The Pied Piper of Hamelin: Russell Brand's Trickster Tales - Russell Brand, Chris Riddell

British comedian, actor and activist Russell Brand takes the classic Pied Piper tale and gives it a fresh spin full of subtle (and some not so subtle) commentary on today's world. I'm a little confused as to why this keeps being marketed as a children's book, as I would think it'd be pretty graphic or just generally disturbing for any child under 4th-5th grade age {just for example, there is a part of the story where children of Hamelin are trying to reanimate roadkill to turn into a "woodland zombie army", and one illustration shows a rat with its head chopped off, a wire coming out of its body in the place of a head, the neck gushing blood}. Not to mention much of the wink-wink satire aspect of it is more than likely going to go over the heads of most young children, simply because most will not be that far in their "school of hard knocks" education. However, they are very likely to really enjoy the rampant butt jokes and toilet humor. 

 

That being said, I really enjoyed this book! I loved the tongue-in-cheek tone, the poking fun style of social commentary that flowed seamlessly with the underlying vein of "no seriously though, think about this..". Brand finds a humorous way to bring attention to topics such as unchecked consumerism, vanity, bullying, pollution of the planet, sexism (even having a character called Sexist Dave, which I was immensely amused by, particularly the way Chris Riddell draws him!), how strange religious customs can sound when you try to explain them to someone not of your faith. He also addresses how stupid people look when they dismiss someone simply for how they look or just acting differently. Then there's Homeless Jeff, who is sort of kept in the background because the posh people of Hamelin prefer to keep him out of sight, illustrating the way many large cities tend to want to cover up the issue of homelessness. Brand even addresses same-sex marriage by including a same sex rat couple into the story.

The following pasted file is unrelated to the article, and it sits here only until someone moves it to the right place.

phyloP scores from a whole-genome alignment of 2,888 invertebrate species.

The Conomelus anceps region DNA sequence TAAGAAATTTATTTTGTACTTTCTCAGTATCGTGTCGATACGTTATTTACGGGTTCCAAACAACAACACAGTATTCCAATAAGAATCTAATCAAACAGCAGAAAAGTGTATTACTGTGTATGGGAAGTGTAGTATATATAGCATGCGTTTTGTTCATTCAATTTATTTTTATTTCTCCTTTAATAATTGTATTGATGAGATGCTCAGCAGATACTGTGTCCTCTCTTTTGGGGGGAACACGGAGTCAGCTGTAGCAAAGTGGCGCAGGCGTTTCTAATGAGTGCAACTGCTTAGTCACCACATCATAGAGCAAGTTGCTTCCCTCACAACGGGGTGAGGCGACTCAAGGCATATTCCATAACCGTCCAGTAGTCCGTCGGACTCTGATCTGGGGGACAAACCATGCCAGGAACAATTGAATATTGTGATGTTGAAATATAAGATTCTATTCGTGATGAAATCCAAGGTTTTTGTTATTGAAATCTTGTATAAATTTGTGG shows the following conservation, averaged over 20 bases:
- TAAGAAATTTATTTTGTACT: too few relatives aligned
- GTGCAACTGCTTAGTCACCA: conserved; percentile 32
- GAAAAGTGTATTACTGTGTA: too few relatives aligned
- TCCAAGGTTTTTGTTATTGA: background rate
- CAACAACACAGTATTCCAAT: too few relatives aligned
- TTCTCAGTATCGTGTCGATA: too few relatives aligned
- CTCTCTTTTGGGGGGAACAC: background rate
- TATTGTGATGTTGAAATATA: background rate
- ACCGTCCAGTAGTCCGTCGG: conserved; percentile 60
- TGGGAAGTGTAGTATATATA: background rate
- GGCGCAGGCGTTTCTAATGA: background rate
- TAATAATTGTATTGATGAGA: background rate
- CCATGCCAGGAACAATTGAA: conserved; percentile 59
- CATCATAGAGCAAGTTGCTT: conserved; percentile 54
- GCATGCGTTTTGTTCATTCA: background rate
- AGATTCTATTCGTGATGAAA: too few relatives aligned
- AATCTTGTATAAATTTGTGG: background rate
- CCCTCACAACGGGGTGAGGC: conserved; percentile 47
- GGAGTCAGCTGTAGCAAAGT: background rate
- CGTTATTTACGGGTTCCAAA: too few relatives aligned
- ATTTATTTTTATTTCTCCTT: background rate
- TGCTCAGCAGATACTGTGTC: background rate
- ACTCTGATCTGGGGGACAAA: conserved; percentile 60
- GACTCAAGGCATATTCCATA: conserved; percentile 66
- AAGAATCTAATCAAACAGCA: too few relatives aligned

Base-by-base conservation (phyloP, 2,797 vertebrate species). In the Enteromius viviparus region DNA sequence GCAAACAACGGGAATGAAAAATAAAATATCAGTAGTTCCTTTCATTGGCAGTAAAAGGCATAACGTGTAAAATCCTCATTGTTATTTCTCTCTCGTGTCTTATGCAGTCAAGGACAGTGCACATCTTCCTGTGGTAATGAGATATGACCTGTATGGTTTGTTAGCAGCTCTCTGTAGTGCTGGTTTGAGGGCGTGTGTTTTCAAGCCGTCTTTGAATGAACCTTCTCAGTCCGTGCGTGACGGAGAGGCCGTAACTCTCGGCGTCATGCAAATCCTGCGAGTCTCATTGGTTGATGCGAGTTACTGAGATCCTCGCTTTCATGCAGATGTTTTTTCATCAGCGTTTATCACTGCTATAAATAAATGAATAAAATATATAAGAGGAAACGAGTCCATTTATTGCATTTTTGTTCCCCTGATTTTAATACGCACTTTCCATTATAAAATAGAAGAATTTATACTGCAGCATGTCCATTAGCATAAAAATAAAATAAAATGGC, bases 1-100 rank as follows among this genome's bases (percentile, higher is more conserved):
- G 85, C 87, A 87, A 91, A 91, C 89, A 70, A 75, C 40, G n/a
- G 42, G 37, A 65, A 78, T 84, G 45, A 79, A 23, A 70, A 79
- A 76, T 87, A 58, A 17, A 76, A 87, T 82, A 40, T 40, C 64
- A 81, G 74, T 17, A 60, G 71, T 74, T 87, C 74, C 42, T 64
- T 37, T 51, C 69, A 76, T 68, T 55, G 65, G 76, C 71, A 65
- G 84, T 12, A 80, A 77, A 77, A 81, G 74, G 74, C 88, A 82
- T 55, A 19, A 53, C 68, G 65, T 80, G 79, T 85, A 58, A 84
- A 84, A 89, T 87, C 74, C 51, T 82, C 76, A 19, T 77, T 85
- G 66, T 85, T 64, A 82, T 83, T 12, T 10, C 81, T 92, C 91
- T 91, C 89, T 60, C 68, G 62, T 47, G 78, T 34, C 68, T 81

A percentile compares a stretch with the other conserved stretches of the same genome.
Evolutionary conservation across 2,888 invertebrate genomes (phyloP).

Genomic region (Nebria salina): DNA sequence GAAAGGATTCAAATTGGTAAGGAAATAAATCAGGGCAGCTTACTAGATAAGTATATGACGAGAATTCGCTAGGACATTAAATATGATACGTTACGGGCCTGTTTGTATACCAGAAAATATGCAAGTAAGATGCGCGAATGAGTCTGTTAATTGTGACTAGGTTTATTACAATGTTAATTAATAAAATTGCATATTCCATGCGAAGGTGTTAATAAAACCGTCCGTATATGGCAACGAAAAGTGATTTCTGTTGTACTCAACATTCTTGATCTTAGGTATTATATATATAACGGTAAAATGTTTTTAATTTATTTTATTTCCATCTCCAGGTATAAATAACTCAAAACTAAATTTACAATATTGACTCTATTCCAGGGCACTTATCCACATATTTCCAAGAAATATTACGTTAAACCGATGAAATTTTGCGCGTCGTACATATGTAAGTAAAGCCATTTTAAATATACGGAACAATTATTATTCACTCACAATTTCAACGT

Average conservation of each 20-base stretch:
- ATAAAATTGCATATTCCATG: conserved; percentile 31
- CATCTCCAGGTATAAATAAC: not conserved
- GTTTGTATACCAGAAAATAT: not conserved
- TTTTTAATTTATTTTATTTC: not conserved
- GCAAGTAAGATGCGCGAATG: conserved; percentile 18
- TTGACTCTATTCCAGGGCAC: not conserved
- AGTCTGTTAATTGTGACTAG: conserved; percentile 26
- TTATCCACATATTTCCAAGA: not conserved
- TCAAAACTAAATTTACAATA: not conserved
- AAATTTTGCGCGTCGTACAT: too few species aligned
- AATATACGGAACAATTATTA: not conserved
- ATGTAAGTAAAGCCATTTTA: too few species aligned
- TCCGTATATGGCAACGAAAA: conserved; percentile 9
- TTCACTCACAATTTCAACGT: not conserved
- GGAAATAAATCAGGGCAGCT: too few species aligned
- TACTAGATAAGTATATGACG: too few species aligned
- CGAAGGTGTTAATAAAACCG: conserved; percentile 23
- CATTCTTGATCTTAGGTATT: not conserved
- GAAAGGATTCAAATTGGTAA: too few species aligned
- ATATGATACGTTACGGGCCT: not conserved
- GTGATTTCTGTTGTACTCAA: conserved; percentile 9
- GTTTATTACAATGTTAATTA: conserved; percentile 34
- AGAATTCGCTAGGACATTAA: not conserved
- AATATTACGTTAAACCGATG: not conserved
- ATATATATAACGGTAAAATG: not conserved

I definitely recommend this for adults and older children, especially to see Riddell's brilliantly detailed artwork (I'm a fan of Brand, but I do think it was Riddell's work that really sold this book for me). Parents, you may want to read this & make your own judgement call before sharing with your really young children.